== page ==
‘Let me finally see my son’: Navalny’s mother demands body from Putin

Kremlin says widow Yulia’s accusations that Navalny was poisoned by a nerve agent are ‘unfounded and vulgar’.

Supporters of Russian opposition leader Alexei Navalny gather to mourn his death, in Beverly Hills, California, U.S., February 16
Supporters of Russian opposition leader Alexey Navalny gather to mourn his death, in Beverly Hills, California, US., February 16, 2024 [Jorge Garcia/Reuters]

The mother of dead Russian opposition leader Alexey Navalny has demanded that President Vladimir Putin hand over his body so that she could bury him.

“I appeal to you, Vladimir Putin. Resolving this issue depends on you alone. Let me finally see my son,” said Lyudmila Navalnaya in a video message on Tuesday, making her plea as the Kremlin denied any involvement in the death of Navalny on February 16 while serving a sentence at the “Polar Wolf” penal colony above the Arctic Circle.

In a video filmed in front of the prison, Navalny’s mother said she did not even know where her son’s corpse was.

“For a fifth day I cannot see him, they aren’t giving me his body and don’t even tell me where he is,” she said, adding that she demanded his body be “released immediately so that I can bury him humanely”.

On Tuesday, Kremlin spokesperson Dmitry Peskov hit back at accusations made by Yulia Navalnaya, Navalny’s widow, that her 47-year-old husband had been poisoned by a nerve agent, calling her claims “unfounded and vulgar”.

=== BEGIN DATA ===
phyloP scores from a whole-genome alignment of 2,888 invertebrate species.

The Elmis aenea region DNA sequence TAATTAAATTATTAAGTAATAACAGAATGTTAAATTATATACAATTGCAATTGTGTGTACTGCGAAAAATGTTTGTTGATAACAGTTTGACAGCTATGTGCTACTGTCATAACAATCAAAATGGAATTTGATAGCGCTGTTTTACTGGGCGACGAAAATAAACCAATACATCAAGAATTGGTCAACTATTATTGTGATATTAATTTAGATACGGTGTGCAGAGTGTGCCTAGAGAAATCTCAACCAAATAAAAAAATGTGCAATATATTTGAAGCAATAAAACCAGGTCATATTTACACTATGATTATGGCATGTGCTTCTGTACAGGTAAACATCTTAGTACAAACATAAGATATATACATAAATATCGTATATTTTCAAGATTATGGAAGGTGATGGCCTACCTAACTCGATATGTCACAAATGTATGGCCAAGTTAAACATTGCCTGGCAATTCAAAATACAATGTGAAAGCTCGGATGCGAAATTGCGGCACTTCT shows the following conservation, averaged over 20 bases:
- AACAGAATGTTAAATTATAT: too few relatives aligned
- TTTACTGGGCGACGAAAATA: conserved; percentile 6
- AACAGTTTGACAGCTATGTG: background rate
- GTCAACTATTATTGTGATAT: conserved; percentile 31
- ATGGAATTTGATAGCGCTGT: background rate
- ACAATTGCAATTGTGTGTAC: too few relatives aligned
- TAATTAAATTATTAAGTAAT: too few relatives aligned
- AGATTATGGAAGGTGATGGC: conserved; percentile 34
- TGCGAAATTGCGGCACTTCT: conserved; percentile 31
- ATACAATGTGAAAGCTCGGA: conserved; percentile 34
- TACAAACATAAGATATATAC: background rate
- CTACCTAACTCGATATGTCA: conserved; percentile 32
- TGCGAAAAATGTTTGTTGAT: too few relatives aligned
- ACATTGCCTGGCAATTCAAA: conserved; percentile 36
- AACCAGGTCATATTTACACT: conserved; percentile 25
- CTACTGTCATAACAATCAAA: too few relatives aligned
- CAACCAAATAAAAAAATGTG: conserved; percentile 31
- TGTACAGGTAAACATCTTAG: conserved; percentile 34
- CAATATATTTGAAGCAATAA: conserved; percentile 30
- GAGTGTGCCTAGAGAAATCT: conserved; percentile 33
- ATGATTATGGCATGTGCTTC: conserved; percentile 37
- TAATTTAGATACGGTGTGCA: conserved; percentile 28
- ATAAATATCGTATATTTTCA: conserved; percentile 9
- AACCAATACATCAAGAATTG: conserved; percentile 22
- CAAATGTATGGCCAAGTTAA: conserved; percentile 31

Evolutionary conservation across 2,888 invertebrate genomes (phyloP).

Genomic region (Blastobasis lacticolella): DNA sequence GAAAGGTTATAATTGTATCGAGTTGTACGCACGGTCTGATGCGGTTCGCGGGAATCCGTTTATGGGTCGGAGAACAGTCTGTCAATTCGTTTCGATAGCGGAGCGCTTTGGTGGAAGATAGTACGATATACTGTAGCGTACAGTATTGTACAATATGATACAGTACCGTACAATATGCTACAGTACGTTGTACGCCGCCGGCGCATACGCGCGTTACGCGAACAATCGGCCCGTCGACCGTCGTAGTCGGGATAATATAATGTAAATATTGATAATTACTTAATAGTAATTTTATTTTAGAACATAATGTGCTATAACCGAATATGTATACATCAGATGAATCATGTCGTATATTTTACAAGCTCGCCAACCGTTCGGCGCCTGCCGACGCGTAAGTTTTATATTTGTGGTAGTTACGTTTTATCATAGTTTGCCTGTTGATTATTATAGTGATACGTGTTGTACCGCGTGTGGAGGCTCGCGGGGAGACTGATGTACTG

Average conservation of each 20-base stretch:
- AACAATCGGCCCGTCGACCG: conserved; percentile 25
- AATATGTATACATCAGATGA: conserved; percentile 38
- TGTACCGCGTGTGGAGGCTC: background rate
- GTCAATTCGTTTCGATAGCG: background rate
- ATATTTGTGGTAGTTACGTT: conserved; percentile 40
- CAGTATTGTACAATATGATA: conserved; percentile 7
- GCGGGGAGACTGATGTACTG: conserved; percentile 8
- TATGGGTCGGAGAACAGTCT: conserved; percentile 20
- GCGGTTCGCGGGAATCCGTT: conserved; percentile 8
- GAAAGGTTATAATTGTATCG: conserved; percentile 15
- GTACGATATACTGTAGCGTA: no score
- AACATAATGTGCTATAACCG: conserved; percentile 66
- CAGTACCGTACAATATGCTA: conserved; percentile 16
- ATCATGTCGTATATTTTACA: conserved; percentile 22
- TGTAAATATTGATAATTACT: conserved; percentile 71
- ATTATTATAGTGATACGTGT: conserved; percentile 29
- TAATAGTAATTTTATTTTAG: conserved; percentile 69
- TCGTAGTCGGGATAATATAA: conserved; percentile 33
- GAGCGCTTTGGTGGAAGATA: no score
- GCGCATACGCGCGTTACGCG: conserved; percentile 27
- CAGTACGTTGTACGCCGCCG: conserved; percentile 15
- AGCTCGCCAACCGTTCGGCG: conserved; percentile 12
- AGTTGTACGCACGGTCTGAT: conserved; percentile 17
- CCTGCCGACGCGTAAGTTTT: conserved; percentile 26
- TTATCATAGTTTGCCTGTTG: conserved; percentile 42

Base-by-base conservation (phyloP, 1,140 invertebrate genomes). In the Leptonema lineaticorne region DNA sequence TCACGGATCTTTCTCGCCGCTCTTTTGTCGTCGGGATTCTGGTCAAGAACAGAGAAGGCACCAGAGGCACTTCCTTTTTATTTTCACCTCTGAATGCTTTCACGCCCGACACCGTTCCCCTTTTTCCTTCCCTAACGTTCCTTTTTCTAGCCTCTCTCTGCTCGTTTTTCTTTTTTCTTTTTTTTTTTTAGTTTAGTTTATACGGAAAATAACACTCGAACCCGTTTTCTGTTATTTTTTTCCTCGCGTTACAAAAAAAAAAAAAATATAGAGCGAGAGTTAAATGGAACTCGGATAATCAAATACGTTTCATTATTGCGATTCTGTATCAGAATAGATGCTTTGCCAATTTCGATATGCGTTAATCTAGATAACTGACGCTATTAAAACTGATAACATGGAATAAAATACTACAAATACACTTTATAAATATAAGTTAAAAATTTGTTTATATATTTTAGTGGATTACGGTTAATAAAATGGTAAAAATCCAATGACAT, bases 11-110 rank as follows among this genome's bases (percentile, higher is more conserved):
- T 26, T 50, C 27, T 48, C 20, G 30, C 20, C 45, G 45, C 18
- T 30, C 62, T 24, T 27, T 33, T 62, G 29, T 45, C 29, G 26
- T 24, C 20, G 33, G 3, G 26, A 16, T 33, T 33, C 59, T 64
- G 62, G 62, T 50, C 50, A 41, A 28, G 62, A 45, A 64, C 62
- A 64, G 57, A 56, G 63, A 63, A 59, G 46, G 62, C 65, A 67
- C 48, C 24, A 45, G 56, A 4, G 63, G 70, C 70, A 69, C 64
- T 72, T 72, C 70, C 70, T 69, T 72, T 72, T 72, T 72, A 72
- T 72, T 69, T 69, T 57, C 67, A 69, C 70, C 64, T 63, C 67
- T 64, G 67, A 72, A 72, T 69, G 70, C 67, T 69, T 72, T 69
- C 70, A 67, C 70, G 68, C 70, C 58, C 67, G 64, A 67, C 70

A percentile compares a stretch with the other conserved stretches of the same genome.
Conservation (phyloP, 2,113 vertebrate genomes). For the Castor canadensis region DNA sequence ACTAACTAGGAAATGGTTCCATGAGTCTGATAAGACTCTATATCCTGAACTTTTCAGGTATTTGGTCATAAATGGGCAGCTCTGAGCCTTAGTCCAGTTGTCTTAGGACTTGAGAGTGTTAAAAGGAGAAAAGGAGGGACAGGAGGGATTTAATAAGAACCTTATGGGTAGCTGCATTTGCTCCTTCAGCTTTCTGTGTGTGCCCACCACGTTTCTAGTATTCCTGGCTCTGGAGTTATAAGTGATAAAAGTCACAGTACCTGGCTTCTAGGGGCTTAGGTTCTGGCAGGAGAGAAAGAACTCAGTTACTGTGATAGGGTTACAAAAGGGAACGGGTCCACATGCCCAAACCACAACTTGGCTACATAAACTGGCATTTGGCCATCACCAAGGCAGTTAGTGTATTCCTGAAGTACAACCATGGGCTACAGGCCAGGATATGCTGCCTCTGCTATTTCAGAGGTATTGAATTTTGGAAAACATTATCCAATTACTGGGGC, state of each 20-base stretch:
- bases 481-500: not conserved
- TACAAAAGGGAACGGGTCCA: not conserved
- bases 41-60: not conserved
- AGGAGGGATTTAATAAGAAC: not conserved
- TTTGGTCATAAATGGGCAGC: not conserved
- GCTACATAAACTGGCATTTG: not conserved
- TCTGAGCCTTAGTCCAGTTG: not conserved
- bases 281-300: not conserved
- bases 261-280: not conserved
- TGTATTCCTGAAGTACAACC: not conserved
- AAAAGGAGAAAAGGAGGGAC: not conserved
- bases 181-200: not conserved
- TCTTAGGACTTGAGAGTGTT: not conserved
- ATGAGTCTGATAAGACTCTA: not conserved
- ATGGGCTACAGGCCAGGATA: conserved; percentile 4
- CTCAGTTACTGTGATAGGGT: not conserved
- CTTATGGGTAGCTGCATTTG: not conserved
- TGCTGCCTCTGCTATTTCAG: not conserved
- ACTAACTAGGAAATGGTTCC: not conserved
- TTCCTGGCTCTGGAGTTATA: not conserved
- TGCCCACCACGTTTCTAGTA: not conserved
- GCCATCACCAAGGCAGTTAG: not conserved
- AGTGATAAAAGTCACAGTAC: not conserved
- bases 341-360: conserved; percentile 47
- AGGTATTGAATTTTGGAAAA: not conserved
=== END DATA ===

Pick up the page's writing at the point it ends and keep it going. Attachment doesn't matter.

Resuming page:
Peskov, who said he was “not familiar” with Navalnaya’s statement made in a video address broadcast on Monday, declined to comment further, saying that he was “taking into account that Yulia Navalnaya was widowed just days ago”. The Kremlin said Putin had not watched her video statement.

In her video three days after her husband’s death and less than a month before Russia’s presidential election, Navalnaya signalled her determination to fight for a “free Russia”.

She said the authorities had not yet handed over Navalny’s body to his elderly mother because they were waiting for traces of a Novichok nerve agent to leave his corpse.

Navalny’s allies have quoted a Russian investigator as saying the authorities need at least 14 days to conduct various chemical tests on his body and cannot therefore hand his body over yet.

Navalnaya also called on the European Union not to recognise the results of the presidential election, slated for March 15-17, which is almost certain to give Putin another six-year term.

“A president who assassinated his main political opponent cannot be legitimate by definition,” Navalnaya said in her speech.

Putin has warned that there will be a strong response if foreign powers try to meddle in the election.

Calls for investigation rejected

Peskov rejected the EU’s call on Monday for an “international investigation” into Navalny’s death following talks in Brussels with Navalnaya hosted by EU foreign policy chief Josep Borrell.

“We do not accept such demands in general – all the more so from Mr Borrell,” Peskov said.

The West and Navalny’s supporters say Putin is responsible for Navalny’s death. The Kremlin has denied involvement and said that Western claims that Putin was responsible were unacceptable.

Putin has made no public comment on Navalny’s death but it has further deepened a schism in relations between Moscow and the West caused by Russia’s invasion of Ukraine.

Asked about the hundreds of detentions of Russians at events mourning Navalny’s death in recent days, Peskov said: “Law-enforcement agencies are acting in accordance with the law”.

Russian authorities say that Navalny fell unconscious and died suddenly after a walk at the penal colony.

Source: Al Jazeera and news agencies